By Kahlil Spurlock
During the Fall 2020 Semester, The Oppy will be publishing submissions from members of the Stern community about how the Covid-19 Pandemic has impacted their experience in and out of the program. This issue, we approached incoming students to learn why they chose to pursue an MBA knowing the pandemic would fundamentally change their entry in the Stern community. If you wish to write about your own experience, please e-mail us at firstname.lastname@example.org.
The following entry comes from Langone student Kahlil Spurlock.
I always wanted to be in New York.
I was born in Los Angeles 30 years ago and during my time on the West Coast I realized New York had more to offer me in terms of experiences, both personally and professionally. My decision to pursue an MBA was realized more recently. I majored in business, marketing specifically, during undergrad because I loved advertising and understanding how businesses target their consumers. I loved everything I learned over those four years. But I also knew I would need something else to make me competitive in the marketplace when applying for my chosen jobs and helping me climb the corporate ladder. During undergrad I knew I wanted to pursue my MBA, but, more specifically, I wanted to get it on the east coast. I’ve been paying attention to NYU’s MBA program since then.
Somewhat ironically my first job wasn’t in advertising but communications, public relations specifically. I loved my job but I also knew it wouldn’t land me in my dream role as a CMO. I actually struggled to find the right time to pursue my MBA after I started my career. I always knew I would have to do a part-time program, but I didn’t know if I should go three, five, or even 10 years after I had worked full-time in my field. I had friends who were pursuing advanced degrees during this time, some of them were MBA’s, and I would ask them “When is the right time for me?” or “How can I do it?” and of course no one had a solid answer for me. It was something only I could answer. After working for a decade, I made the decision last year that I would finally take all the necessary steps to apply for my MBA. I began studying for the GMAT in December, right around my birthday, and built a list of the schools and programs I wanted to apply to, with NYU being at the top.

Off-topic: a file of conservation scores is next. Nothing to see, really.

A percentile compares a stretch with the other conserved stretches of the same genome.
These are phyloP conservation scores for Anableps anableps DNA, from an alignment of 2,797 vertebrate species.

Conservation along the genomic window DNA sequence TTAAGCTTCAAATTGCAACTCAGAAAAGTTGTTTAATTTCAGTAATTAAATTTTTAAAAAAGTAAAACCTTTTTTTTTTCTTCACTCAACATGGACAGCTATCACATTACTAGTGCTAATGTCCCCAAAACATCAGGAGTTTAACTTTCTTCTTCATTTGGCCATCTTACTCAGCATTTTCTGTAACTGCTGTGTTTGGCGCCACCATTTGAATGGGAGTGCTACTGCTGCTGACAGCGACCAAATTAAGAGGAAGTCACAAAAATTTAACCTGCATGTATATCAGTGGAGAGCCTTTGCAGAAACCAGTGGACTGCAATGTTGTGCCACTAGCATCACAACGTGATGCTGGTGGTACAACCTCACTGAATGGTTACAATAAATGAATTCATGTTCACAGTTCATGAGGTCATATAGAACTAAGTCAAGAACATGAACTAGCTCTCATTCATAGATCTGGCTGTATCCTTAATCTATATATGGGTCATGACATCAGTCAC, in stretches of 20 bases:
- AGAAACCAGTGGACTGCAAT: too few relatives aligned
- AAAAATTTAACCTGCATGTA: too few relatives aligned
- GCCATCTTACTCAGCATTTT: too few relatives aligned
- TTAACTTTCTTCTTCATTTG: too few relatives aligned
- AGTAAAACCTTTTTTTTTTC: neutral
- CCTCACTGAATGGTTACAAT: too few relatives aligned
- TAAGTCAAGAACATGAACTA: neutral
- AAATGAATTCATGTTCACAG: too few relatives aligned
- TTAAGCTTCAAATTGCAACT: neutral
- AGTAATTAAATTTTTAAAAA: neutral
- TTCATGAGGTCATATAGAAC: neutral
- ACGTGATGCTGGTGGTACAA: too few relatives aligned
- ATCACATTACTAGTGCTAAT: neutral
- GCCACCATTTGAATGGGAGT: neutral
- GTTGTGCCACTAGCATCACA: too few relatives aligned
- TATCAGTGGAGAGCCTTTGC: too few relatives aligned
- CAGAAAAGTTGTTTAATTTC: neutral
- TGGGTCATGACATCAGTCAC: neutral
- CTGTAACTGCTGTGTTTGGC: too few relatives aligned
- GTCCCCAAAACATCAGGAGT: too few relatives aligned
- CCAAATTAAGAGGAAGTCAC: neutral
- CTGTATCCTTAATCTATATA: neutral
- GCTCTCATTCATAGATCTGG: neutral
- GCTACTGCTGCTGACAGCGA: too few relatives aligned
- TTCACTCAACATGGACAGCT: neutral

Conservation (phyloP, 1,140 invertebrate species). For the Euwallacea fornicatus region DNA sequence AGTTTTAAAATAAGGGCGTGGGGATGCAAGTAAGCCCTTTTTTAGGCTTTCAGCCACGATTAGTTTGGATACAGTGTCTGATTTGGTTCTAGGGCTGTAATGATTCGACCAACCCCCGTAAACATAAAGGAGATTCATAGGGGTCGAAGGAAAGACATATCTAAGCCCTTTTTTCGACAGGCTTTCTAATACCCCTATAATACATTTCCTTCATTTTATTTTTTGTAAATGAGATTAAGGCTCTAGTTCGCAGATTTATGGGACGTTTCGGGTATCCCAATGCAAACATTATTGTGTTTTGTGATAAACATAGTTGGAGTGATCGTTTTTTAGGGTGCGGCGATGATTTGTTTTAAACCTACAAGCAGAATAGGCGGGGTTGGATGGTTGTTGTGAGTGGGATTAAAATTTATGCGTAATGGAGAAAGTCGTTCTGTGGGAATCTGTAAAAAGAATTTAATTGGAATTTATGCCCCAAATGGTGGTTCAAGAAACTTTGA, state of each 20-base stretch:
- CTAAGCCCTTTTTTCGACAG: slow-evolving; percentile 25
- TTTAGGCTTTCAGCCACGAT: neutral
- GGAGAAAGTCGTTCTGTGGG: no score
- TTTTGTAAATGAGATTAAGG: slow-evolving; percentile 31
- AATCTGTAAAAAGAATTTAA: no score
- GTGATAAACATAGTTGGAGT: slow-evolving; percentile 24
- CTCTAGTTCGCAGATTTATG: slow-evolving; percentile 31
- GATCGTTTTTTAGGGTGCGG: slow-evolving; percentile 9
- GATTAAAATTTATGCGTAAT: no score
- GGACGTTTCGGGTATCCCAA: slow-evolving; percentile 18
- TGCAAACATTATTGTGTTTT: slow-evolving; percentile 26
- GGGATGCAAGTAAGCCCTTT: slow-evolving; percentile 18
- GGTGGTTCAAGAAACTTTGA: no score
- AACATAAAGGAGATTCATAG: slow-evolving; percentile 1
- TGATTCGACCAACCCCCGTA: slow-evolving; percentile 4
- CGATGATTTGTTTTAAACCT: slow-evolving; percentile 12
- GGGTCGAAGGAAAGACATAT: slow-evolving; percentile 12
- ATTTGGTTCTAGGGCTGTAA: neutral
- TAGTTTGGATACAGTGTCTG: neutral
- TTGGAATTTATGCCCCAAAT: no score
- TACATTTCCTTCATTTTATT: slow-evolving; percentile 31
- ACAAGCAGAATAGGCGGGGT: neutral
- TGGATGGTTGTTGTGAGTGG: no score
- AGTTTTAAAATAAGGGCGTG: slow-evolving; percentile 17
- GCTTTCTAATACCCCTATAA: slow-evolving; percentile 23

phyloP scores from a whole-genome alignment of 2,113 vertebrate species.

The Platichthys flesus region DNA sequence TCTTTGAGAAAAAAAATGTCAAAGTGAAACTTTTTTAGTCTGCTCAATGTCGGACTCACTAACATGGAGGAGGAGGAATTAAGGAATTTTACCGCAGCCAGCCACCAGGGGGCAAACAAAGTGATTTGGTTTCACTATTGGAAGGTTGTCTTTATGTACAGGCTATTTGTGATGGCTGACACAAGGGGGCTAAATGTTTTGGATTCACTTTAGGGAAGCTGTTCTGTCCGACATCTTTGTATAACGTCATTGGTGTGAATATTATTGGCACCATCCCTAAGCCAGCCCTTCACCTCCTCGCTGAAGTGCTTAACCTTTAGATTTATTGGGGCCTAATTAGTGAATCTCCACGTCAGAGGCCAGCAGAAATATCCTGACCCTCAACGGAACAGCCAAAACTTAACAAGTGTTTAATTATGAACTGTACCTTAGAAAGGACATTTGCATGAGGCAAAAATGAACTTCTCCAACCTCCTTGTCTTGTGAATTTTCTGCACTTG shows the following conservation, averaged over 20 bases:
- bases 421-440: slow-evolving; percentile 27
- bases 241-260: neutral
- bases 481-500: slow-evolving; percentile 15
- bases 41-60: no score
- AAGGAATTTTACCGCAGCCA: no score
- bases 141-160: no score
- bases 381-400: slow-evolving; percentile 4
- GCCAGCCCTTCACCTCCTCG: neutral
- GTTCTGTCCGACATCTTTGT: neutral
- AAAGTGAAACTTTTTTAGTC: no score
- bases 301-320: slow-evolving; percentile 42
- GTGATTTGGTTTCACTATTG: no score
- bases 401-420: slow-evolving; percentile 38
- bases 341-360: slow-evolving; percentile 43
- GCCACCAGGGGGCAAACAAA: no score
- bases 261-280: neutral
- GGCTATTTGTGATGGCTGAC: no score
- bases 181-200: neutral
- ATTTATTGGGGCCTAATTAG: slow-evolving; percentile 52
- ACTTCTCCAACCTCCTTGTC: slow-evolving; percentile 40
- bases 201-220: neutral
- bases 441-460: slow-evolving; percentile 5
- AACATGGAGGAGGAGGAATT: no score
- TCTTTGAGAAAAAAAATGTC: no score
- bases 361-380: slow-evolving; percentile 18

Most recently I was working in marketing communications in one of the most well-known luxury fashion public relations firms in the world. At the beginning of this year, my company approached me to be part of the team of publicists for the MET Gala in May, something the younger me only dreamed of. Unfortunately, like a lot of Americans, I was laid off in April due to the effects of the Covid-19 pandemic on the events and retail industries.
I honestly wasn’t sure what I would do from there and was somewhat overwhelmed by the possibilities. I wanted to make a career transition into branding, my true passion, but I also still wanted to pursue that MBA. What I did know was I did not want to be idle during this transition period. Ultimately, I decided to move up my application process to this year. I wasn’t sure if I would be accepted, but I thought I should try anyway. I cannot describe how thankful and ecstatic I was to receive my acceptance letter. Not that anyone should feel validated by outside opinions, but I felt like the plans for my future were coming into focus.
I know we are all dealing with the effects of Covid-19 personally, but, to me, now is the perfect time to pursue an MBA. In one of my classes, my professor said getting an MBA cannot guarantee a better life. I agree with that, but I think it is a necessary tool for me in the pursuit of rising and progressing in my career.
All of us should use this time in the program to witness the transition and changes in almost every industry, and use it as an opportunity to analyze what’s going on so we have the ability to apply key learnings to our future roles.
I have now accepted a position with a major retailer as a brand manager focusing on strategy. The fact that I was in a top-tier MBA program was a huge selling point in addition to my other qualifications. This program is already giving me a leg up in the hiring market when there are more prospects than jobs.
I know that now is the best time in my life to pursue an MBA, and I’m so thankful I have the opportunity to do it at NYU Stern.
Photo credit: Benjamin Norman/The New York Times